Seaside Heights officials this week authorized another round of demolition funding to be utilized to take down two residential homes that have fallen into disrepair.
Last year, the state provided the borough with a $1 million grant to fund the demolition of private properties – residential or commercial – in town that qualify as blighted or are otherwise in disrepair or a safety risk. This week, the borough council authorized funds to take down two residential homes located to the east of the former Merge nightclub, which is a designated redevelopment area.
The two homes, located at 54 and 60 Franklin Avenue, will be demolished once a contract is awarded to a demolition contractor. The cost will be covered by the state grant.
“The property west of them is vacant because that was the old Merge building,” said Borough Administrator Christopher Vaz. “It’s just outside the area in need of redevelopment, but they are still eligible for the demolition funds.”
The buildings have different owners, and are both located within a residential zone.
“Those buildings are old and dilapidated, there’s plywood all over, so it most definitely qualifies” for state demolition funding, Vaz said.
While the empty lot that formerly housed the Merge nightclub building is located within a designated redevelopment area – meaning it must comply with a larger redevelopment plan – the properties on which the two homes are located will be subject to normal zoning regulations.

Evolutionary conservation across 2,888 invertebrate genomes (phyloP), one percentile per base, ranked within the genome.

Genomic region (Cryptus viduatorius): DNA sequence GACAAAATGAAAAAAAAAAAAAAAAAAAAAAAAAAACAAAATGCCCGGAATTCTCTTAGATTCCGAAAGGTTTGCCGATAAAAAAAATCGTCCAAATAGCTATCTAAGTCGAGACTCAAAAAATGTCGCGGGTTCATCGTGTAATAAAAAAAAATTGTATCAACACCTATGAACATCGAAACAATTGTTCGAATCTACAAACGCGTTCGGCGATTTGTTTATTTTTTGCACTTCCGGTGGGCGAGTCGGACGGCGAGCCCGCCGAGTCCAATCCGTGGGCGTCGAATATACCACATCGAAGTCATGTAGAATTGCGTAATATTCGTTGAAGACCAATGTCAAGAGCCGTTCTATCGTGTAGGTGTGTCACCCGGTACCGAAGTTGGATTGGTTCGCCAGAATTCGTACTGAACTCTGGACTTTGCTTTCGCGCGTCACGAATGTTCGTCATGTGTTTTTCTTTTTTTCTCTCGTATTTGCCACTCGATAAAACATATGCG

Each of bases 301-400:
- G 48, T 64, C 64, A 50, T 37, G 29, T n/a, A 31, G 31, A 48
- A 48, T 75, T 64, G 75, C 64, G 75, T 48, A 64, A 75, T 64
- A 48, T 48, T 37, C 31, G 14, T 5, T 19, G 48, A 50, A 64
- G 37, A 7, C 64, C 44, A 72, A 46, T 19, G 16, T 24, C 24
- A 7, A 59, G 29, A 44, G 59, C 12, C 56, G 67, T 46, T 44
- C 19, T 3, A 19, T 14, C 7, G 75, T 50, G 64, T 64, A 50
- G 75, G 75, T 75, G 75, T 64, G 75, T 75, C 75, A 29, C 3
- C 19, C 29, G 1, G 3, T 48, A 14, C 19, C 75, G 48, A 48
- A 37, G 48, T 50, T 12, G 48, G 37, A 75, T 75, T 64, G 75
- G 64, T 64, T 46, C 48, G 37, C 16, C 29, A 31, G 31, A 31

The council also voted this week to request the borough’s planning board to conduct a study to determine whether the property at 229 Franklin Avenue, a “half-house, half-motel” arrangement with two buildings, qualifies as a redevelopment area. The borough already owns the property, with the closing having occurred last week after negotiations with tenants were completed. The two buildings will be demolished and the property will be sold to a private party.
Likewise to the nightclub property described above, formally designating a property as being in need of redevelopment enables the borough council to set specific requirements for a particular site, select a developer among qualified bidders, and ensure the owner has sufficient financing so the work is not left uncompleted. Before the declaration can be made, the planning board must hire an engineer to conduct a study to determine whether the property fits within the parameters of the state’s redevelopment statute. If the board determines the property qualifies, it is sent to the borough council for a second vote. A redevelopment plan is then drawn up and bids are sought to build to the specifications laid out by the town.
“We want it to be a redevelopment area, so when we go to sell the property we can say, ‘this is what we want the property to be, and here’s the redevelopment plan,'” Vaz said.
The property, which has been the subject of a high number of calls to police and emergency services, as well as an odd, densely-packed use on a residential parcel, was purchased for $1,150,000.